Week 8. Mounted Training: Selection of Equipment Appropriate to Riding Discipline; Introduction to Weight of Rider with Assistance of Handler; Development of Balance with Rider at Walk & Trot; Lunging with Rider – developing rhythm, developing relaxation, freedom of gaits, introduction of aids; Riding Free in the Arena – Following horse’s movement; Using Weight Aids
Week 9. History: Discussion of Eastern American, Western American, and European Riding Styles; Horse Industry in the United States
Week 10. Knots
Week 11. Bits
Week 12. School Mission and Policy; Exams
VIC- BA-Degree

EQUINE STUDIES (Major requirements)

Eqst Fundamentals (5)

Intro Show Ring Comp I

Intro Show Ring Comp II

Stable Management I

Stable Management II

Schooling Techniques

Horse Show Management & Judging

Methods of Teaching

Equine Nutrition

Farrier Science

Equine Anat/Phys/First Aid

Methods of Teaching II

Conformation & Selection

Equine Business Management

Equine Health Management

Senior Seminar

Equine Health & Breeding

Equine Studies Internship


Heal 201
General Safety Education & First Aid


Foundational Requirements

Eng 101 or 103
Eng 102 or 104

Math 131, 140, 151, or 152

Healthy Lifestyle
PE Activity Courses

Comprehensive Studies Requirements
Areas of Study

Natural & Behavioral Sciences (Lab Sciences)
Biol , Chem, Phsc, Phys or Psy

Humanity in History
Hist 101, 102, 103, 104, 201, or 202

Religious & Philosophical Studies
Clas 302, 304 or Phil or Rel

Literary Art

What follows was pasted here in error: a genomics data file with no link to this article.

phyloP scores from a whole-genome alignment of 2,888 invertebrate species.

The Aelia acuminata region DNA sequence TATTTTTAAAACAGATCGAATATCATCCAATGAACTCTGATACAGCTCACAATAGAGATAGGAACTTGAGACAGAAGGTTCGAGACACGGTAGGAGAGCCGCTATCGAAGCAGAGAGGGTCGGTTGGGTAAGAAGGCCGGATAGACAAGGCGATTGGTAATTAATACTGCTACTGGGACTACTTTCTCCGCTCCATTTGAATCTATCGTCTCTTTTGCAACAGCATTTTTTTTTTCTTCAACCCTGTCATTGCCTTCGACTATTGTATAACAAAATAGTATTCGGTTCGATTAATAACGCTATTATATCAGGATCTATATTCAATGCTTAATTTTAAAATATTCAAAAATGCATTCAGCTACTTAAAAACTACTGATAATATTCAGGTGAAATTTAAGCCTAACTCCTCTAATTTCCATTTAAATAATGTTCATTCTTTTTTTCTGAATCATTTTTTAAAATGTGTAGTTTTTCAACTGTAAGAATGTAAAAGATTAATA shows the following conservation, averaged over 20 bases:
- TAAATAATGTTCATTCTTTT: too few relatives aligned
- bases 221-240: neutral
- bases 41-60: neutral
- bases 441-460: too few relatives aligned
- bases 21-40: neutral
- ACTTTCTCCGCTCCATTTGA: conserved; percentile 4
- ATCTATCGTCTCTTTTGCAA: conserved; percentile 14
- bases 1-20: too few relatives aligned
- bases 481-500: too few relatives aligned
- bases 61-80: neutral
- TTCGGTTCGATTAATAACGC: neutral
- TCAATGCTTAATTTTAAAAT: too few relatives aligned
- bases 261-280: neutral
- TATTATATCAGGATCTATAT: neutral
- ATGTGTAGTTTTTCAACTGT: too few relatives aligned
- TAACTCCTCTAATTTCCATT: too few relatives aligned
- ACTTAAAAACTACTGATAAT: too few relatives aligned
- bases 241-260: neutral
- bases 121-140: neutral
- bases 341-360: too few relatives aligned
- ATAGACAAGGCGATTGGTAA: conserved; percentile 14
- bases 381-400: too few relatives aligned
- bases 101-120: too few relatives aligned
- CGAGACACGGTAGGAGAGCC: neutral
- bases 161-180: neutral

Eng 200 Level Literature or Eng 317, 318, 319, 320

Political & Economic Systems
Clas 303 or Econ 200, 201 or PoSc 200, 201, 300, 305

Social & Cultural Studies
Cul 200, 201 or Psy 101 or Soc 201, 202, 306

Visual & Performing Arts
Art 100, 309, 310, 329, 330, or Phot 110 or Mus 210 or Thea 210, 315, 316


ButternutSquash is offline  
post #6 of 27 Old 10-21-2012, 10:44 PM
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While I think a certificate or degree is great, I'll take the guy who's been apprenticing for 5 years under a successful trainer, who has an excellent seat and rapport with the horses, an extensive show record and can show how he's helped that big name trainer's program expand. You cannot beat real world, hands on experience with horses.
WSArabians and Coffeejunkie like this.

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post #7 of 27 Old 10-21-2012, 10:52 PM
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Agreed dreamcatcher.

Go find a job at a barn, under a good trainer, and learn there. A degree is fine and dandy but why would you spend that much for something, when it's not worth as much as the better reputation you get from working cheaper?

Pssh.I didn't pick up the wrong lead
It's called a counter canter...
...A very advanced maneuver.
SorrelHorse is offline  
post #8 of 27 Old 10-21-2012, 10:54 PM Thread Starter
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My reasons for going to college is so i have a degree to fall back on. Not a lot of people can support themselves training horses alone. :\

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post #9 of 27 Old 10-21-2012, 10:57 PM
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Then go to college and become a nurse or nurse practioner, that way you can support yourself really well, train and show on the side but not be dependent on it.

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post #10 of 27 Old 10-21-2012, 11:00 PM
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I did one of these up here in Canada. Paid $10,000 and went a year and then worked for a trainer that showed Arabians to the national level, and I learned WAY more there then I did at school.
Do it if this is what your heart desires, and have fun!

Whispering Secret Arabians
Registered Solid and Sabino Arabians